x Abu Dhabi, UAEMonday 24 July 2017

Three weeks to make a dress, then he tore it

I was 22 and in my final year at Brighton University studying fashion design, when I was contacted by Alexander McQueen's people. They wanted to see me; they needed people to work on the new collection.

"Lee is dead." That was the first of many messages on my phone yesterday. It took a while to register - after all it had been six years since I had worked for him. I was 22 and in my final year at Brighton University studying fashion design, when I was contacted by Alexander McQueen's people. They wanted to see me; they needed people to work on the new collection. I was fresh blood, and they wouldn't pay me a dime. I didn't care.

I was to work on the showpiece team for the Spring/Summer 2004 collection, inspired by the film about the Depression, They Shoot Horses Don't They?, and I was to start immediately. I dropped everything. I got pretty thin that year - not because it was the suitable way to look - but due to utter exhaustion. We worked 16 hour days, often six day weeks at his studio in Farringdon, north London. It never closed. I remember having to sneak into the bathroom for 10-minute naps just to keep going.

It's no easy task summing up someone's life in a few words, especially someone so mysterious, whose inspirations were so inexplicable, but I, like many who worked under McQueen, knew we were part of something special. One memory in particular stands out. I had been working solidly for three weeks on one of the finale pieces, taking it from infancy to catwalk. I was still hand-sewing the final touches on the Eurostar from London to Paris. I had slept with that dress and was utterly attached to it. Thirty minutes before the show was due to start, Lee told me with a complete lack of irony to shred the dress. We sat together on the floor with a pocket knife and the sharp edge of a clothes hanger tearing the dress to pieces. He wanted to "rough it up a little", he said. I found the whole experience rather emotional. Turning to me, he laughed and then thanked me. Lee wasn't one for many words, but I suppose gratitude requires some level of humanity.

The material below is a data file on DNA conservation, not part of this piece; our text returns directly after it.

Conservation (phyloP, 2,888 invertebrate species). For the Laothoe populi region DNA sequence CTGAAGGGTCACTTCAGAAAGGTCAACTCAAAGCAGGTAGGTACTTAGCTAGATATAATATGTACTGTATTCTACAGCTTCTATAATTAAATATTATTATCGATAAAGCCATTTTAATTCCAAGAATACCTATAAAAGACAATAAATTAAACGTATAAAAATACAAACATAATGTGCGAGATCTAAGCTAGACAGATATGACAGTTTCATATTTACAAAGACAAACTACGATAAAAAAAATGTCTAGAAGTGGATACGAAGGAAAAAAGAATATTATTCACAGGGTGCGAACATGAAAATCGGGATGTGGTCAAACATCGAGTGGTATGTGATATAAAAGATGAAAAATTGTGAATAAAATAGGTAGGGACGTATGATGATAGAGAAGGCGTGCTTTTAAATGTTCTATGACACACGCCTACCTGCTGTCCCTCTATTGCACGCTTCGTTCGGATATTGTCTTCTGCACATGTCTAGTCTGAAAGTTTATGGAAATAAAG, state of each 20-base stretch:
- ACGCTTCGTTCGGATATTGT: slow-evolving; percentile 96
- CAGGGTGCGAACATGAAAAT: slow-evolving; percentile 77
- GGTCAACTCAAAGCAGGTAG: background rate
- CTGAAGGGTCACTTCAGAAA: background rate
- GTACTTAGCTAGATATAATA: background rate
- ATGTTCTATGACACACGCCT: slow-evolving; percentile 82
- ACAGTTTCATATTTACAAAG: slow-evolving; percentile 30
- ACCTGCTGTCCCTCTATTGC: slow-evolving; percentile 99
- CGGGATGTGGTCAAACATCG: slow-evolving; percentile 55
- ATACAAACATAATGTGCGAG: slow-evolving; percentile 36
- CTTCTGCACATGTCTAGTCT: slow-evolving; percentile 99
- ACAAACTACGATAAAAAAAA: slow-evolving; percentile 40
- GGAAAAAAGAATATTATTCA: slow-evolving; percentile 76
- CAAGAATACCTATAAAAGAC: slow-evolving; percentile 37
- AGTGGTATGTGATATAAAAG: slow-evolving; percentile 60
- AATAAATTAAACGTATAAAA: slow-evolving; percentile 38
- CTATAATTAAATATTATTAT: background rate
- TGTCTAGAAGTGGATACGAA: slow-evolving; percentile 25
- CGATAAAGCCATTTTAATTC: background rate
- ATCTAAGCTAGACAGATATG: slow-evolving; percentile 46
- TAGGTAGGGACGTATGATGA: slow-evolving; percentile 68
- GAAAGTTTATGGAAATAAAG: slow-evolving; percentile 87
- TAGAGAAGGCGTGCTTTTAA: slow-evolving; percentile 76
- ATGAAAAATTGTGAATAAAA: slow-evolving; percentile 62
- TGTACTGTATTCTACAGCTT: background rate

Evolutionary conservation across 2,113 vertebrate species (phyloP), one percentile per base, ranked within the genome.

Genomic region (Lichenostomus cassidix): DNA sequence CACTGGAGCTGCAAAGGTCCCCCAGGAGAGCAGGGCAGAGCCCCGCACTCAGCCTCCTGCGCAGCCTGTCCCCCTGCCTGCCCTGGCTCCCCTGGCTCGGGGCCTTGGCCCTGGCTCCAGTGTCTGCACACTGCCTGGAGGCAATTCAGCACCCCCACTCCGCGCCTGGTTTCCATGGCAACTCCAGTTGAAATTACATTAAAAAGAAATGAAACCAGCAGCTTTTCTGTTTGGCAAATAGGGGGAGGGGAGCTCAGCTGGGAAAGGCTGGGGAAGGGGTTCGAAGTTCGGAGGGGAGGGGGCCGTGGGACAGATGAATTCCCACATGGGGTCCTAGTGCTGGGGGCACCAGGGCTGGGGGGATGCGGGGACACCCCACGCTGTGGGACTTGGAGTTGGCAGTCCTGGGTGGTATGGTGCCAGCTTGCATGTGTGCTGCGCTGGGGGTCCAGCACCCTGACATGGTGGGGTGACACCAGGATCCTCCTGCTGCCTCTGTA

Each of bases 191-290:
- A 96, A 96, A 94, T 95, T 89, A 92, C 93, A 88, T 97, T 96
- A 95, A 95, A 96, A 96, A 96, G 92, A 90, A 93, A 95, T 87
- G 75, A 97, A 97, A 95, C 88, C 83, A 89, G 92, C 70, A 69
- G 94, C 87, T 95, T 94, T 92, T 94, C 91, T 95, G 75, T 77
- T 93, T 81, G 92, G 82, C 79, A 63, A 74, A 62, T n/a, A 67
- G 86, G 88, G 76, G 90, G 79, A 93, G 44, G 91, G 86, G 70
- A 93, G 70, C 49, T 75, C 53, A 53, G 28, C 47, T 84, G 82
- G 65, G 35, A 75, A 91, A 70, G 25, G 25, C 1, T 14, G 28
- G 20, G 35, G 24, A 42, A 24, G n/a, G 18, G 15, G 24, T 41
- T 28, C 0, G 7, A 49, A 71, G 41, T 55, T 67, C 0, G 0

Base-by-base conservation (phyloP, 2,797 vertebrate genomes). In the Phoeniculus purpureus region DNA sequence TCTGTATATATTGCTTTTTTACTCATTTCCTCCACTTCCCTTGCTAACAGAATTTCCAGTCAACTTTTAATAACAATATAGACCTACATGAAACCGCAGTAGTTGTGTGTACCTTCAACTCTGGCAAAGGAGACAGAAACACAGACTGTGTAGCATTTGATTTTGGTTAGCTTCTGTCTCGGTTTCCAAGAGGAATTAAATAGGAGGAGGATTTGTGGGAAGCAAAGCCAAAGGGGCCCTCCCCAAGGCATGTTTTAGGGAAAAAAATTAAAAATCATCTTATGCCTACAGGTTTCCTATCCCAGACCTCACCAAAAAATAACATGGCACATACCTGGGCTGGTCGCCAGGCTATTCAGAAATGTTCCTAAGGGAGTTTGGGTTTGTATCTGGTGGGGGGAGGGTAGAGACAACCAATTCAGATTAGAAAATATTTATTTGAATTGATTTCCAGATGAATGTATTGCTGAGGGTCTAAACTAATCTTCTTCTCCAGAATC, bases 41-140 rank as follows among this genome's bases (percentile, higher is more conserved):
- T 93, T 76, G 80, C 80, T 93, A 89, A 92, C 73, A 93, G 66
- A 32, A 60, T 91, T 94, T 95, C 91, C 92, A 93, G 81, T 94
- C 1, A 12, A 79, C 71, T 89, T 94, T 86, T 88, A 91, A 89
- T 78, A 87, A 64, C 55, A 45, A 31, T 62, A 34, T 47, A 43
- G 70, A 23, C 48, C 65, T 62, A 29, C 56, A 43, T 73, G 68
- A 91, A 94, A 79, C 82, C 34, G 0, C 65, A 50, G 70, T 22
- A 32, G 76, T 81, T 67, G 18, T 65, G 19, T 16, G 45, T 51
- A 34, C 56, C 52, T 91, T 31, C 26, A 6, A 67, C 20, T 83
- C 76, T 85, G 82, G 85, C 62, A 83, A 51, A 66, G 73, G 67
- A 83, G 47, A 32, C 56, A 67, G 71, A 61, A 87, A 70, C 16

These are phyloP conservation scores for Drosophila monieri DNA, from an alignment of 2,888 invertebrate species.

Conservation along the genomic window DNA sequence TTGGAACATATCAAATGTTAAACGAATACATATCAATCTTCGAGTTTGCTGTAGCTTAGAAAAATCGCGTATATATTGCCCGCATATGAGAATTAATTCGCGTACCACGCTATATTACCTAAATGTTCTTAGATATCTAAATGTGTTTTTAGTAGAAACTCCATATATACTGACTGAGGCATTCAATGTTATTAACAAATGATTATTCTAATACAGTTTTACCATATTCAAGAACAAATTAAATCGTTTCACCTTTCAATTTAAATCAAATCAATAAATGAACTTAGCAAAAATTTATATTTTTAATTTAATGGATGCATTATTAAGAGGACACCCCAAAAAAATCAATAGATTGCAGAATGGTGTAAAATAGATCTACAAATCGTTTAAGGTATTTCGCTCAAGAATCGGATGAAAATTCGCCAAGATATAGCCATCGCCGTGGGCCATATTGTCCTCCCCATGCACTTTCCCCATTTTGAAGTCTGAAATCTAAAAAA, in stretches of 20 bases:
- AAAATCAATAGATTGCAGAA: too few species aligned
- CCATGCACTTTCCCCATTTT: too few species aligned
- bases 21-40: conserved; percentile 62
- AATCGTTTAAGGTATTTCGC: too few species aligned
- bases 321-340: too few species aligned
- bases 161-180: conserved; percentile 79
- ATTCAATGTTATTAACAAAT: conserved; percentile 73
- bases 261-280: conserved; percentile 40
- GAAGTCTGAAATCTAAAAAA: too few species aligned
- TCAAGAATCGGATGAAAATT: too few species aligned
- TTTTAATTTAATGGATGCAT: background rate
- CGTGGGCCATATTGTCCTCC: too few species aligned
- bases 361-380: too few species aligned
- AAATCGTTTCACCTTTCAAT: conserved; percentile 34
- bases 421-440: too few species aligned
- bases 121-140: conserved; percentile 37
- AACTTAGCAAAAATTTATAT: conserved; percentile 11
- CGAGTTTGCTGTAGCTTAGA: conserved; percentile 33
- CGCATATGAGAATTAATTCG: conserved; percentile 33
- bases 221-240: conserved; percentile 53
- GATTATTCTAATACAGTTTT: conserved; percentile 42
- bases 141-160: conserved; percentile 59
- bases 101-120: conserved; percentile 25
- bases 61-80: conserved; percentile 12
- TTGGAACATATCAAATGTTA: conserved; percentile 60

So what was he really like? Angry? Crude? Sure. But that is Lee sketched from a distance. Up close he was very different - fragile, painfully shy, darting back and forth like a moth trapped between strength and frailty. One day he would burst through the studio on rollerskates cackling like a mad man. More often I got the feeling that had there been a back door to slink into the office through, he would have used it.

People love to ridicule fashion designers and the pomp that surrounds them, but no one who attended a McQueen show could ever again believe fashion is unimportant. McQueen was all about feelings - his interest lay in psychology, and he was only truly comfortable hovering on the periphery of ordinary. The world has lost a gifted spirit. Katie Trotter is fashion director of M Magazine